Classic boat commissioned by King George V is marooned in Knysna
A classic yacht commissioned by King George V almost a century ago is sitting in storage in South Africa due to delays in a high-profile restoration project.
The 9.8m Bermudan Sloop Al Malika was built in 1933 by Scottish yard Mc Gruer & Company and gifted to the Sultan of Zanzibar by the British people. It subsequently changed hands and ended up in South Africa where it fell into disrepair, abandoned on her side at one point on the Vaal Dam outside Johannesburg.
She was later partially restored in Knysna after being rediscovered by classic boat enthusiast Dudley Isaac.
The yacht made news headlines after an Omani businessman got involved in the hope of restoring the boat to her original condition and highlighting its historical significance.
However Isaac this week said the restoration project was currently on hold due partly to disruptions caused by Covid-19. The investor had been affected by Covid-19 disruptions, Isaac said, adding that as a result he had to consider other restoration options. “He (the investor) is still keen to take it back to Oman because it once belonged to the Sultan,” said Isaac of his partnership with the Omani businessman. “But the cost is now too much for me to keep it stored at the Knysna wooden boat yard in Knysna, so I’ve had to move it elsewhere,” Isaac told Sabbex. “Because of its history I don’t want to just let it go. I’m basically now looking at other options to get it restored. First prize would be to get it back on the water.”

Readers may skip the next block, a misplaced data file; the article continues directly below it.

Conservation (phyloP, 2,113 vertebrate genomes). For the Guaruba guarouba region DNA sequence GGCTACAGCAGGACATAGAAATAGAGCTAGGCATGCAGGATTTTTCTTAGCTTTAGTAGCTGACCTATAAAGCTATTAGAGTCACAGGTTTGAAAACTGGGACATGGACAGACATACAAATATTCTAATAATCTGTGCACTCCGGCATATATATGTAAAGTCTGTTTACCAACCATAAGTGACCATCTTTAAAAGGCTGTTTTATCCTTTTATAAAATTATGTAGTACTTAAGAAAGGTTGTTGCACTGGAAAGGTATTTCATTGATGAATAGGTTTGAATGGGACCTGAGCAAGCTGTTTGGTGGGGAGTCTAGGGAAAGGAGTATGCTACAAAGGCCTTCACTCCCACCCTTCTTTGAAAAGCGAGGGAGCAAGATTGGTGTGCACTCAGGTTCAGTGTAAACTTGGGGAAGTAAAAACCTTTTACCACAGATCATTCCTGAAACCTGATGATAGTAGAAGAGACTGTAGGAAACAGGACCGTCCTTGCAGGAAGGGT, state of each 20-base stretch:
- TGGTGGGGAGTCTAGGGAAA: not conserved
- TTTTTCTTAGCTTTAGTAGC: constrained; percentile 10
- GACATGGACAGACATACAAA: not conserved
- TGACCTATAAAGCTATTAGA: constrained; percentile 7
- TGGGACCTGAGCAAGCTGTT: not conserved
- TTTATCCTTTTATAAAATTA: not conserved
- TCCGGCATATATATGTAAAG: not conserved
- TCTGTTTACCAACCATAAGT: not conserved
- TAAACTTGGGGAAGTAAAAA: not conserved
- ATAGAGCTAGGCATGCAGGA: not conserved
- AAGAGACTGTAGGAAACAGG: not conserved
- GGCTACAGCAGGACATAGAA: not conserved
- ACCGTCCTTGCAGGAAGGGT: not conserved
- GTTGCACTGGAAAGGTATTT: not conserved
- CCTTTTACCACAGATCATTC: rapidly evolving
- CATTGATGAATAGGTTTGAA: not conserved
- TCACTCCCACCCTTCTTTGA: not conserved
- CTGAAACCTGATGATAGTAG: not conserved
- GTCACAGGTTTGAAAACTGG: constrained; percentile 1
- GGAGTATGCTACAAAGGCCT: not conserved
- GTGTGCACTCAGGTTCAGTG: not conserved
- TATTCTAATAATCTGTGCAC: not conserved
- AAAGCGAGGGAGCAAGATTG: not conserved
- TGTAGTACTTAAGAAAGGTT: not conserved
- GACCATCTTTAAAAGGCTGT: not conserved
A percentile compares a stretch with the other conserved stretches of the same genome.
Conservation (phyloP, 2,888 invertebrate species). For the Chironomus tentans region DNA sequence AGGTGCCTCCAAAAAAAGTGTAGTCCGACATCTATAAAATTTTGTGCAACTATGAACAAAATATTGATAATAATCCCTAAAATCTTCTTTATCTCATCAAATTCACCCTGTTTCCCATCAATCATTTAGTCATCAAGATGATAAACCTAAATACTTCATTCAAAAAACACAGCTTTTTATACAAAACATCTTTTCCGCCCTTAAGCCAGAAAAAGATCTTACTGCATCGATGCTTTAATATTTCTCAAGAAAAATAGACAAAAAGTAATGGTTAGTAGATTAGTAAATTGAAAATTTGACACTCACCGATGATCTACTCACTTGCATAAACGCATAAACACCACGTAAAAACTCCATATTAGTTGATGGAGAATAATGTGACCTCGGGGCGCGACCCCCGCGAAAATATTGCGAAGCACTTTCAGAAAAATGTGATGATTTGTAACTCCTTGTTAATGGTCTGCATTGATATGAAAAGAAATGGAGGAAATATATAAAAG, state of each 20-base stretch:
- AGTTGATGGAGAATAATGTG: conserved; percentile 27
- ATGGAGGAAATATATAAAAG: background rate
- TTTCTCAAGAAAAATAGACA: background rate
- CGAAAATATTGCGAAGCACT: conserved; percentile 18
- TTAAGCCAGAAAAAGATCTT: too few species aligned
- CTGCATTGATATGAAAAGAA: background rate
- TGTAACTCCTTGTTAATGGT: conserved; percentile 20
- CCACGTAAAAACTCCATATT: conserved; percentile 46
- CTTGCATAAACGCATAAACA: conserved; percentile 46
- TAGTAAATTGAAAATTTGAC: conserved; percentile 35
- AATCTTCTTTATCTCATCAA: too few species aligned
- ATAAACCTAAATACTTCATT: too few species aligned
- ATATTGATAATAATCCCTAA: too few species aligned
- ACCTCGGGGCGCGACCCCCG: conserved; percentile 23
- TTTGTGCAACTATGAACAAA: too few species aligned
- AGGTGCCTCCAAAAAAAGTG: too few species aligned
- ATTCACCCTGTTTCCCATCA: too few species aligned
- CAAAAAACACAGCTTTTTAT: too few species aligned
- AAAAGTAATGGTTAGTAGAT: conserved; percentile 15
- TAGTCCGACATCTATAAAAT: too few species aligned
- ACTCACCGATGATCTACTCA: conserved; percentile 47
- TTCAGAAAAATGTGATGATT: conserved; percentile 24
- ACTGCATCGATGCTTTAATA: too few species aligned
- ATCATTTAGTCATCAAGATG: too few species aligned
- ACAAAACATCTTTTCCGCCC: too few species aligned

Al Malika (‘The Queen’) was reportedly gifted to Sayyid Sir Khalifa II bin Harub, former Sultan of Zanzibar. According to ClassicYachtInfo she features teak planking on oak frames, rift sawn, with a yellow Pine deck “Since Al Malika’s delivery to the Sultan, she has had four owners and sailed from Zanzibar to Mombasa and then on down the East Coast of Africa to Durban, South Africa,” the website says. “In 1978 she was transported by land to the fresh water Vaal Dam in Gauteng where she spent approximately 15 years out of the water.”
Isaac said despite some partial restoration the yacht would need extensive work: “I started working on it, but some of the work would need to be redone. The ideal thing that I would like to see is that she gets restored into the original day sailing version. Then you could ship her to all the classic regattas, whether in the Med or the Caribbean,” Isaac said.